What MDs Are Saying About Chiropractic

Chiropractic treatment for a variety of neuro-musculoskeletal conditions is gaining wider acceptance among the medical profession. Because students of chiropractic spend significantly more time studying the spine than do medical students, many medical doctors recognize the value of chiropractors as the appropriate source for diagnosis of and first line of treatment for functional disorders of the entire musculoskeletal system:

  • Paul G. Shekelle, M.D., MPH, of the RAND Corporation made the following statement on ABC's 20/20, "There are considerably more randomized controlled trials which show benefit of this (chiropractic) than there are for many, many other things which physicians and neurosurgeons do all the time."
  • "M.D.s now categorize chiropractic manipulation with the highest rating: "Generally well- established and widely used." Spine, 1991. North American Spine Society. 
  • "A majority of family physicians (in Washington) admitted having encouraged patients to see a chiropractor, and two-thirds indicated a desire to learn more about what chiropractors do." The Journal of Family Practice, 1992. "Family Physicians and Chiropractors: What's Best for the Patient?"
  • "Our trial showed that chiropractic is a very effective treatment, more effective than conventional hospital outpatient treatment for low-back pain ... particularly in patients who have severe problems." T.W.Meade, M.D.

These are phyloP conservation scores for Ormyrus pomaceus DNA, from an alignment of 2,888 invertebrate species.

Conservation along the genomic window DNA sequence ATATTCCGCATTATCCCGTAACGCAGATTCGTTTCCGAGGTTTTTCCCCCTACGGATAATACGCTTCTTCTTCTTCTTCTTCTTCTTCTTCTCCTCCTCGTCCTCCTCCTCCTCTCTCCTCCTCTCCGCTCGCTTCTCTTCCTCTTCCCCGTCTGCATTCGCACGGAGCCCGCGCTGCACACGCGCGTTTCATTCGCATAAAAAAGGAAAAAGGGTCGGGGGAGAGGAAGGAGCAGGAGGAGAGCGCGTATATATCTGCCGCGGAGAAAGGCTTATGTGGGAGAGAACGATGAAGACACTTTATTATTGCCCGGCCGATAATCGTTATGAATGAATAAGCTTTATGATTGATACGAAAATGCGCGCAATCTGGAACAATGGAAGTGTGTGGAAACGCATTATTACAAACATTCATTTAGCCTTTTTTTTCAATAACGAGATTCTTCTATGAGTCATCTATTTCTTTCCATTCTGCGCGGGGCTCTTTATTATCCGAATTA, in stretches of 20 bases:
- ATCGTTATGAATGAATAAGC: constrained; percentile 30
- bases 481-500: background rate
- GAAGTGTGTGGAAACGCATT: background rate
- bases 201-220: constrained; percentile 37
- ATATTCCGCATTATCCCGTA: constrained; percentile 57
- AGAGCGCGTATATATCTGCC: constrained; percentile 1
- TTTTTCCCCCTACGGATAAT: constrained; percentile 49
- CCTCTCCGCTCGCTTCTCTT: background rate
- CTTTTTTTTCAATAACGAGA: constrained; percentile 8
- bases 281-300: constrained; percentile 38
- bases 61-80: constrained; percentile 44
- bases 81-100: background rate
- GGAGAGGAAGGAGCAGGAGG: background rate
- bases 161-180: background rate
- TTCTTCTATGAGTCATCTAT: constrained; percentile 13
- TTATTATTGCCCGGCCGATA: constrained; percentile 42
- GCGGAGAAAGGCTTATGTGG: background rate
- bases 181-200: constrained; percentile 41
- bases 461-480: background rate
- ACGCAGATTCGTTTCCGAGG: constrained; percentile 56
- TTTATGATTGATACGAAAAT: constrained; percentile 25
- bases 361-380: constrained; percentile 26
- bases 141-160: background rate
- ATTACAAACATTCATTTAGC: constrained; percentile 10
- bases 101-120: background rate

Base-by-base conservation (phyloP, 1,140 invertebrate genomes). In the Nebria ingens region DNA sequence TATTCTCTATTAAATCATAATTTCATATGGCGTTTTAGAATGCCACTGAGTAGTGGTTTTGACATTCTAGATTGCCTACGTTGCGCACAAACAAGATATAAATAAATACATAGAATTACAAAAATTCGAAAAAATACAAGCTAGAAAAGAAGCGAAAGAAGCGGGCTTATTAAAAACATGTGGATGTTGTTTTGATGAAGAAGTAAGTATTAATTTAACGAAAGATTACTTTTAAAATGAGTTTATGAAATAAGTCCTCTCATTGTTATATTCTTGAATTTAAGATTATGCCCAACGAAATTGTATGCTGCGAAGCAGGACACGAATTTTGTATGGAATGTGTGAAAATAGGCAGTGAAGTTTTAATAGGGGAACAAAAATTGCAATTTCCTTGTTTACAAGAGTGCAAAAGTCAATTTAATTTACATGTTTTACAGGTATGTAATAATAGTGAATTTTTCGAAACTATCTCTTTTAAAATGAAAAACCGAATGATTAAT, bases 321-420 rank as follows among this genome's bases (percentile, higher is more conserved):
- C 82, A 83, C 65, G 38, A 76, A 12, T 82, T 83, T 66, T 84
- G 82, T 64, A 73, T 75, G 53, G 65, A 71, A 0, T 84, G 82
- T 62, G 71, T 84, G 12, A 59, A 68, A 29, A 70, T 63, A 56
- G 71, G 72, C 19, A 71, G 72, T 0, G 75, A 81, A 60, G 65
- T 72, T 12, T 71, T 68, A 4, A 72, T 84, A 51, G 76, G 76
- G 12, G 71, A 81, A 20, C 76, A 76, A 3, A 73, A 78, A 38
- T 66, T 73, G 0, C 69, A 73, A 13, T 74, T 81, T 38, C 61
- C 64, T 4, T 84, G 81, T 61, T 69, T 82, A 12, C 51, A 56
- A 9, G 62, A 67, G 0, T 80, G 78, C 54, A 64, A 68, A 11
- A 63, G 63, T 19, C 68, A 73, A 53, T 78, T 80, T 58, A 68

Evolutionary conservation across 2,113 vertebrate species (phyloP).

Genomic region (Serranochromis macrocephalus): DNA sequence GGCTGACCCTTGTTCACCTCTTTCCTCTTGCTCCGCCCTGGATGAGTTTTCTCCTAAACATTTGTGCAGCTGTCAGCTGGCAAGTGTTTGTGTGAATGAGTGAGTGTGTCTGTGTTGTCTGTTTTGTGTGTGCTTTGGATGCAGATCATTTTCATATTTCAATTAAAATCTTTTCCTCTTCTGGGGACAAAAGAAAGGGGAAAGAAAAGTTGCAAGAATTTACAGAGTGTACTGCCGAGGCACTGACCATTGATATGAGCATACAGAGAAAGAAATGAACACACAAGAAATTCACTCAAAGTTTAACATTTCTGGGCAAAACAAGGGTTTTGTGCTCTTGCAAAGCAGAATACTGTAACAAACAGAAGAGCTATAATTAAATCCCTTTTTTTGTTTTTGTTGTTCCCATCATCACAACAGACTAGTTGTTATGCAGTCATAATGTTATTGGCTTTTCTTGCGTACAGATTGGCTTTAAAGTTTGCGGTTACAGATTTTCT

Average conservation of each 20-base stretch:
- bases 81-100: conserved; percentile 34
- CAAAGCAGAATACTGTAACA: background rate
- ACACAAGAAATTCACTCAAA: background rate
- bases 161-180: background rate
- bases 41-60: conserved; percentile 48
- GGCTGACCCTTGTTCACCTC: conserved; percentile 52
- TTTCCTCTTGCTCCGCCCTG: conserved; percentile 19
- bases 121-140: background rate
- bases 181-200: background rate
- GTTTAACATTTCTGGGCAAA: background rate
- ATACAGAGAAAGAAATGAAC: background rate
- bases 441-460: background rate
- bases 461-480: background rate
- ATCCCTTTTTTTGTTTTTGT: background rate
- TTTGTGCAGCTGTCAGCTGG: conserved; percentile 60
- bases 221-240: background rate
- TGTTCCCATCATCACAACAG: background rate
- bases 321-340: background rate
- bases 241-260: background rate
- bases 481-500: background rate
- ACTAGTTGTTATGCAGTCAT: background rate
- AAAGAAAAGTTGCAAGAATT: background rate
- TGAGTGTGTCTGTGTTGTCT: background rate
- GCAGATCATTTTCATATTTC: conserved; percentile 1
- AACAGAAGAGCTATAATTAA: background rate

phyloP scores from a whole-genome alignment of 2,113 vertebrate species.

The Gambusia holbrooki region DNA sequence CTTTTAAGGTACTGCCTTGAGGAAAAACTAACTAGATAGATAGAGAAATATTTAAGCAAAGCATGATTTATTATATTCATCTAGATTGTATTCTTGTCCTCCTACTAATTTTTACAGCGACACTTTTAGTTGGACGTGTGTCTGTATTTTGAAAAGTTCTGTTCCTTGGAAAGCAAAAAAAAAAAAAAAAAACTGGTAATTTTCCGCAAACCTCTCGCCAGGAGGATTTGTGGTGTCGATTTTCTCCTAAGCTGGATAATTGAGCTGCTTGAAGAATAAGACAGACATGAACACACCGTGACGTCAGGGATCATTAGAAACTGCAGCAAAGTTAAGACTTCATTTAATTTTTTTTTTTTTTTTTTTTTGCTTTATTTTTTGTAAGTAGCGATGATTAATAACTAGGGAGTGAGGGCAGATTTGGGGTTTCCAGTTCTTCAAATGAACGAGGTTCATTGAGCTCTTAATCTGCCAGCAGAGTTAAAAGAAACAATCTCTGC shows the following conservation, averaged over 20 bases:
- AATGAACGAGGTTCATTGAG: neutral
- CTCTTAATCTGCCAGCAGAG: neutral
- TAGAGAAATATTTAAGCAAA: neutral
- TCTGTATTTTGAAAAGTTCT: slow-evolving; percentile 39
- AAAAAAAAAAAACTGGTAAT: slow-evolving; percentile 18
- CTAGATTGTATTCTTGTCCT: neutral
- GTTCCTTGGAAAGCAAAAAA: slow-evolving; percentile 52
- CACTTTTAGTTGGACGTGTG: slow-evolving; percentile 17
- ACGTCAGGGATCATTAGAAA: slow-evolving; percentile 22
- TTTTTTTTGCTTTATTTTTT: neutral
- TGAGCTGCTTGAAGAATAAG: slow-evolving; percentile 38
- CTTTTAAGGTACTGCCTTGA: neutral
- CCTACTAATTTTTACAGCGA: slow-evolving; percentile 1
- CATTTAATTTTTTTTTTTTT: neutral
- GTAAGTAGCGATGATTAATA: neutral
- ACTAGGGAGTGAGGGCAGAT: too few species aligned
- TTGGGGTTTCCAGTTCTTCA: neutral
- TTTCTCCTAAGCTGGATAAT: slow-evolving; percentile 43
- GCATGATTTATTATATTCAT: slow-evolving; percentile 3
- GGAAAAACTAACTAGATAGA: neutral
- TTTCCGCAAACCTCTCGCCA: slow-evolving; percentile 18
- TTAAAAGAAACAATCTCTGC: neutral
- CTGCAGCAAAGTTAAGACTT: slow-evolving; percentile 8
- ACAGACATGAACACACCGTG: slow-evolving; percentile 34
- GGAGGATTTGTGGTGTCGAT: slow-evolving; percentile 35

• "The only difference that I can see is that the patients at John F. Kennedy get chiropractic manipulations. And in my experience, the patients at J.F.K. almost without fail get out of the hospital in a week. At Lutheran, it usually takes, oh, not uncommonly, 14 days." Per Frietag, M.D., an orthopedic surgeon, on why he prefers to admit his patients with back pain to John F. Kennedy Hospital, which has staff chiropractors, rather than Lutheran General, which does not have staff chiropractors. 
  • "Manipulative medicine is no longer a taboo topic." Norton Hadler, M.D., self-described "cantankerous doctor who would have never dealt with manipulation in the past," professor of Rheumatology, University of North Carolina Medical School at Chapel Hill, Time Magazine, 1991. 
  • "Ten years ago if you practiced manipulation . . . you couldn't get published and were never invited to meetings. Now I can't keep up with the invitations." Neurologist Scott Haldeman. M.D., D.C. New York Times. 1991. 

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